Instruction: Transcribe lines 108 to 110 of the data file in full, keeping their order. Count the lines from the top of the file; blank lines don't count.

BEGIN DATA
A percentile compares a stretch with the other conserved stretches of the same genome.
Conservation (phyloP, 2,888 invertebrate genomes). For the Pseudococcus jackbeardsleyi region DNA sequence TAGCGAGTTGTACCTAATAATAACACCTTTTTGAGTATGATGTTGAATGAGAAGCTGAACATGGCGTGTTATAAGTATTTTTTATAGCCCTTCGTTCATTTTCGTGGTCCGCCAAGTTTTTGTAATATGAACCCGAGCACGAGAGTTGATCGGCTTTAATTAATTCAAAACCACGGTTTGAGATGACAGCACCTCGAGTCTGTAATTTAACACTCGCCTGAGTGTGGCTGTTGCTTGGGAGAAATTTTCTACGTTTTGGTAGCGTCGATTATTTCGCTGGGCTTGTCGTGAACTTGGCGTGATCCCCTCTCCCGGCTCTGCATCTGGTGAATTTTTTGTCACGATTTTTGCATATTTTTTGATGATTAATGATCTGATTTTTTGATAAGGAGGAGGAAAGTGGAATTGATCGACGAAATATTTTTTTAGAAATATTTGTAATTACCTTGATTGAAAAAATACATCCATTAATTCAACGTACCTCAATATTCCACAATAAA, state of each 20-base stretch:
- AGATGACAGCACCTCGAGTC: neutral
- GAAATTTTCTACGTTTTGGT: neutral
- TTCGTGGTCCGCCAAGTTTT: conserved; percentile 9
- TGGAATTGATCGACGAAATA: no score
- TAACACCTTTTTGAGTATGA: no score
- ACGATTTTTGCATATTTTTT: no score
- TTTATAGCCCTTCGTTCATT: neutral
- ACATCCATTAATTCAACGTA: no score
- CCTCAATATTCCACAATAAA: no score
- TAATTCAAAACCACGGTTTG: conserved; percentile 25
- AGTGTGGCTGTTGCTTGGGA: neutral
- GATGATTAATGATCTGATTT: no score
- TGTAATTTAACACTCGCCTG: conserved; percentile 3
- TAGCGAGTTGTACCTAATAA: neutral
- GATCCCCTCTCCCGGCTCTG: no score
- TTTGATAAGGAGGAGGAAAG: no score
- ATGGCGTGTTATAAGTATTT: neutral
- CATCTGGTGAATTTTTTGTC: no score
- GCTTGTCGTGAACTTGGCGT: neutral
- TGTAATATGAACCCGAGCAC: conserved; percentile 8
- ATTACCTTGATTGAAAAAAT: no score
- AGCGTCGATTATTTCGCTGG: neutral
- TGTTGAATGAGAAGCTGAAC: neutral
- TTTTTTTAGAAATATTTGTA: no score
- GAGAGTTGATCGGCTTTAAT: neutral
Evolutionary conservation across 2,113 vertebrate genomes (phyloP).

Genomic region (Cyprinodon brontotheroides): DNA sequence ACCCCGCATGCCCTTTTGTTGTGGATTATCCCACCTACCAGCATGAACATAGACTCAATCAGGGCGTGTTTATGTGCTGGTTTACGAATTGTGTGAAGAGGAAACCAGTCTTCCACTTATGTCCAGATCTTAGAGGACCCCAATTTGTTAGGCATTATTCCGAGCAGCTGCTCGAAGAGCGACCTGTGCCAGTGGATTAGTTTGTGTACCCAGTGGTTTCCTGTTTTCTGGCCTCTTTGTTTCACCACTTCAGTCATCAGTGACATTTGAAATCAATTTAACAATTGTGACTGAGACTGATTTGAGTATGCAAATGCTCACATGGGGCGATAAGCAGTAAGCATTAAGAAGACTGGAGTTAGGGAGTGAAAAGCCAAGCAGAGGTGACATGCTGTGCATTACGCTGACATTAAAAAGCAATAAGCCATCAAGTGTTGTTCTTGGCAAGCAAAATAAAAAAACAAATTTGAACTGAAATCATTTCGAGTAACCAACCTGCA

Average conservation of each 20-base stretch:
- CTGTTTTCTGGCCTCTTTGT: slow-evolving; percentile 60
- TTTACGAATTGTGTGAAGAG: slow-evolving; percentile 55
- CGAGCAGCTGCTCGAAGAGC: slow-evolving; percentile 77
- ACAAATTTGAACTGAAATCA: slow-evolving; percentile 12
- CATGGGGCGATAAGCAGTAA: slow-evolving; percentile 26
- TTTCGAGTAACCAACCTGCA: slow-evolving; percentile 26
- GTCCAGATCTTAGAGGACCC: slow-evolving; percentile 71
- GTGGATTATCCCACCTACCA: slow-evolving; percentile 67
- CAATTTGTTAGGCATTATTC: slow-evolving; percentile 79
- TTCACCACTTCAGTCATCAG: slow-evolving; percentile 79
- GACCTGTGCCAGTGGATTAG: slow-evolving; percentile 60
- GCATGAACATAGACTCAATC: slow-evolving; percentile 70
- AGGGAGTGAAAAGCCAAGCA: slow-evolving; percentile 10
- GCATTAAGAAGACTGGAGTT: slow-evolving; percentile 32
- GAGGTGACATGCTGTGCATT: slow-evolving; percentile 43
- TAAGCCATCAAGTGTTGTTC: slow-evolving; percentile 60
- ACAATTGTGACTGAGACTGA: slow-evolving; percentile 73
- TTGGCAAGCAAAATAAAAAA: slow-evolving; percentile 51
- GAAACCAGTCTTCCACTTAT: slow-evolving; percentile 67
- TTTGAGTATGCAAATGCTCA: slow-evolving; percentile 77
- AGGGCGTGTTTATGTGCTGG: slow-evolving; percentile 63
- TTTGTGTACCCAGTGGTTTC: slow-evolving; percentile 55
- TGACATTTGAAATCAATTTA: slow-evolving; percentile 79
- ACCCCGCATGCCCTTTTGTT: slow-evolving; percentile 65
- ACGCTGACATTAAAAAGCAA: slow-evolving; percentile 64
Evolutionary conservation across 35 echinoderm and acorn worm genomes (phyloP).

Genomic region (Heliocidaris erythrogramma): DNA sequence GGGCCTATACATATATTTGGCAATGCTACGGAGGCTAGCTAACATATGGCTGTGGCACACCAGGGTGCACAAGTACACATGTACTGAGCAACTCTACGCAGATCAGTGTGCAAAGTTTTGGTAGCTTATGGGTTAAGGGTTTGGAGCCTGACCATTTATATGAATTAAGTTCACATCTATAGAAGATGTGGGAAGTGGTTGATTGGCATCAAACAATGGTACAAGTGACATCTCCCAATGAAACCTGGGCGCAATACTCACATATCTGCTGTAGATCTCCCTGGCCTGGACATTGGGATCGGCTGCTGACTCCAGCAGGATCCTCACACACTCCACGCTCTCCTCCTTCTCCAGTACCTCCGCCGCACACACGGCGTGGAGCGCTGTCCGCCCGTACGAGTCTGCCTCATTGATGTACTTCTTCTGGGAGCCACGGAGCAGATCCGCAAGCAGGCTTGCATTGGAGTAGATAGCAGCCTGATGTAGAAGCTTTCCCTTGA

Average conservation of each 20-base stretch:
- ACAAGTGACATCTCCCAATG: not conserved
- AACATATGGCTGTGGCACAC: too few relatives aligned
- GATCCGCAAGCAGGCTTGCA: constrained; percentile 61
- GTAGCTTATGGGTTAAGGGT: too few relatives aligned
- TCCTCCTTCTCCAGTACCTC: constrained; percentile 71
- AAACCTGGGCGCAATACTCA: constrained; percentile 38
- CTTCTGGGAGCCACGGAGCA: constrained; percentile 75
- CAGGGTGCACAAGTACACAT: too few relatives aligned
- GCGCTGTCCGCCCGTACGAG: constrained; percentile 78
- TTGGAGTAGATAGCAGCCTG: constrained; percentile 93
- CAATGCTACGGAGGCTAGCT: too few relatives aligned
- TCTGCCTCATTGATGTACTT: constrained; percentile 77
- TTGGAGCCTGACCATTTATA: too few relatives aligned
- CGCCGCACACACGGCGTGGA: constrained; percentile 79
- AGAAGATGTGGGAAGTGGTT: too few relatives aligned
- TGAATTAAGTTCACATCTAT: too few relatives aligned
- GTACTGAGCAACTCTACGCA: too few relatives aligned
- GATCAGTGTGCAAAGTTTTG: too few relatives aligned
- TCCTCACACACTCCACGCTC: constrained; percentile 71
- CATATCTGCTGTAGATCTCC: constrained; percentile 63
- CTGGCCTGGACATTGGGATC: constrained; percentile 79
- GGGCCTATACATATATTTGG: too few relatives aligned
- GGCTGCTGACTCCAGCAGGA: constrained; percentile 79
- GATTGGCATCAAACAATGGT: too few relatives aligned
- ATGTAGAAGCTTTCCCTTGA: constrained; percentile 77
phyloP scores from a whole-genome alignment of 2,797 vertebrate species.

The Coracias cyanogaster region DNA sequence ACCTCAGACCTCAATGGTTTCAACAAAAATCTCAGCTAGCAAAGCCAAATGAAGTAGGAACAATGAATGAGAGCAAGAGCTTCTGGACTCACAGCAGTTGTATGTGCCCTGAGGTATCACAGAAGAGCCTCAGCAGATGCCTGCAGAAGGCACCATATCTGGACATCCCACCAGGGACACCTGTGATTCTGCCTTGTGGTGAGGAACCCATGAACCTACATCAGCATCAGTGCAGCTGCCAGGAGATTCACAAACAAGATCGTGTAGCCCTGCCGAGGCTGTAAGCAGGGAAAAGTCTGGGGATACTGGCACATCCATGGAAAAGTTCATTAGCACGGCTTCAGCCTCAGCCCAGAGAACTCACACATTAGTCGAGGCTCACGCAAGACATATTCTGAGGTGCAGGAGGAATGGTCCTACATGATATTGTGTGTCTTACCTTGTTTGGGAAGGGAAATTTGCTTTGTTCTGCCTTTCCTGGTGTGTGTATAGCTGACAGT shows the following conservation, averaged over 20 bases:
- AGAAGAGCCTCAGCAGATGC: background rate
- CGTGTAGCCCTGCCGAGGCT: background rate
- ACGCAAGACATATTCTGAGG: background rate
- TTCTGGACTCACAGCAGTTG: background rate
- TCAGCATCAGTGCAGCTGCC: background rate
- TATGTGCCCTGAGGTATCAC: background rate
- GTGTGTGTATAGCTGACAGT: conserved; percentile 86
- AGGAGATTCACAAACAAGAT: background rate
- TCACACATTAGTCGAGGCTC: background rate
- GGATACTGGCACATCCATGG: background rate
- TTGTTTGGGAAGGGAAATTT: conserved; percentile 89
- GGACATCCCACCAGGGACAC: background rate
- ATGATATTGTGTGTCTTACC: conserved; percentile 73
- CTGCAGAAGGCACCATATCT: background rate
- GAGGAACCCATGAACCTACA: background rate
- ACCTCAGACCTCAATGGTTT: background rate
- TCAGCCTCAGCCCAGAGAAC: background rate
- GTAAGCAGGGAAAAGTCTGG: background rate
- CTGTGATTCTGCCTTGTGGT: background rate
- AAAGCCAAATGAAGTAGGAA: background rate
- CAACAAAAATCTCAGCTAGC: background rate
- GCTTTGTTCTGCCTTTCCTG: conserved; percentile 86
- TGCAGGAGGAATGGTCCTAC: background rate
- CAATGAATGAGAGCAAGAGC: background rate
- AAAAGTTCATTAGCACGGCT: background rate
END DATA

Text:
- TGCAGGAGGAATGGTCCTAC: background rate
- CAATGAATGAGAGCAAGAGC: background rate
- AAAAGTTCATTAGCACGGCT: background rate